Xbox Boss: We've Changed How We Do Certain Things With Activision

Head of Xbox Phil Spencer has been talking as part of a new interview with The New York Times, in which he gave his thoughts about the recent allegations at Activision Blizzard, admitting that Xbox's relationship with the company has changed — "and they're aware of that".

Back in November, Spencer was said to have told his team that he was “disturbed and deeply troubled by the horrific events and actions” at Activision Blizzard, following allegations of sexual misconduct and harassment. Reportedly, he told staff that Xbox was evaluating its relationship with the company as a result.

Today, he confirmed that certain changes had been put in place. Here are some snippets from the interview:

"I always feel for people working on any team, my own teams, other teams. I think people should feel safe and included in any workplace that they’re in. I’ve been in this industry long enough to maybe feel more ownership for what happens in the video game space. And I’m saddened and sickened when I hear about workplace environments that cause such distress and destruction of individuals and teams..."

"The work we do specifically with a partner like Activision is something that, obviously, I’m not going to talk publicly about. We have changed how we do certain things with them, and they’re aware of that. But I also — this isn’t about, for us as Xbox, virtue-shaming other companies. Xbox’s history is not spotless."

Spencer went on to discuss the topic in more depth, enthusing that "any of the partners that are out there, if I can learn from them or I can help with the journey that we’ve been on on Xbox by sharing what we’ve done and what we’ve built, I’d much rather do that than get into any kind of finger-wagging at other companies that are out there."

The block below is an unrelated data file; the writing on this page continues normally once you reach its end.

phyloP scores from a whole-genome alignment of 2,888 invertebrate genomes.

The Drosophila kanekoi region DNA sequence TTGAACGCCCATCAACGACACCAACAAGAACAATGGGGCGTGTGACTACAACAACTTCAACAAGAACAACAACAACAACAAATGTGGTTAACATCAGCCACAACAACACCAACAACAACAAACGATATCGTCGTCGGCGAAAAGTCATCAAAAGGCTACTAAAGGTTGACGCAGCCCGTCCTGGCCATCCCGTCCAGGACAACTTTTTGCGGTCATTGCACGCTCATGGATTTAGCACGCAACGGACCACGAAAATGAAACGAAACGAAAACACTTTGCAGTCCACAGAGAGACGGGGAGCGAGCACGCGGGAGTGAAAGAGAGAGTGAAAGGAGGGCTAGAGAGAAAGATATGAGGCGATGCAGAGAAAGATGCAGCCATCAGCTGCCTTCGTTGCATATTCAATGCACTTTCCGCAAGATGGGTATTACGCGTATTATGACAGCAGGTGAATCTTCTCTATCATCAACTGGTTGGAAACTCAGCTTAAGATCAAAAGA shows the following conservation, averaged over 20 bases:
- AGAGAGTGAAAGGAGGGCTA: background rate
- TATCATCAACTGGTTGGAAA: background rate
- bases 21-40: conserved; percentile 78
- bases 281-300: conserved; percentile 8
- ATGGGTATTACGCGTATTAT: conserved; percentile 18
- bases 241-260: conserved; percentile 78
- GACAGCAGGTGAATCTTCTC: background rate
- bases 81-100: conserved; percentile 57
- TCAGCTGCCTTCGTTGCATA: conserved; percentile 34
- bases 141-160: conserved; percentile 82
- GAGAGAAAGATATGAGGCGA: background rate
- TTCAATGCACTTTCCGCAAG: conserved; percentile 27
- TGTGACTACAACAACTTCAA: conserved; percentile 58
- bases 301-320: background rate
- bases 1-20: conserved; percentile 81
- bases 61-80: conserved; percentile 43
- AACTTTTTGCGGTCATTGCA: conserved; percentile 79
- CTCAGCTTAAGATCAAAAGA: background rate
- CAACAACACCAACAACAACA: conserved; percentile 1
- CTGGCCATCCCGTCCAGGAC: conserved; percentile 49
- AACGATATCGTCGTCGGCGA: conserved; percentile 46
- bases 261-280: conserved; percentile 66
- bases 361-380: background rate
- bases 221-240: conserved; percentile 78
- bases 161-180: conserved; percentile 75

"I think the first thing we need to be able to do is have people feel like they can report and talk about what’s happening. That goes to, like I said, the safety for people. And I have more capability of that on my own team. But I’ll just say in general, having open lines of communication where people can report on their lived experience on our teams, it’s got to be so critical.

And to get there, it’s a cultural effort of how do you build that trust so people feel like when they whistle blow, when they raise their hand about topics that are going on, that they won’t face repercussions. Rather, they’ll see action. In terms of work that we do with other companies, again, I would rather help other companies than try to get into punishing. I don’t think my job is out there to punish other companies."

The Xbox boss was pressed on his remark about not "punishing" companies, with Spencer explaining that "the things that we choose to do, in coordination or not with other companies, is the avenue that we have to have an impact."

"I think in terms of interactions with other companies, the things that we choose to do with our brand and our platform, in coordination or not with other companies, is the avenue that we have to have an impact. I would say in terms of individuals that are in leadership positions at other companies, it’s not obviously our position to judge who the C.E.O.s are. Like, C.E.O.s are chosen by shareholders and boards.

At Xbox, I know who I’m accountable for here in terms of the business and the operations. It’s my teams here, my management chain. And that’s the thing that we continue to focus on, is to try to grow. And whether that’s us sharing, again, the experiences that we have with other partners, if we can help them on their own journey or on the things that happen in our own teams."

The full interview is a fascinating listen / read and delves into this topic even further, so be sure to check it out.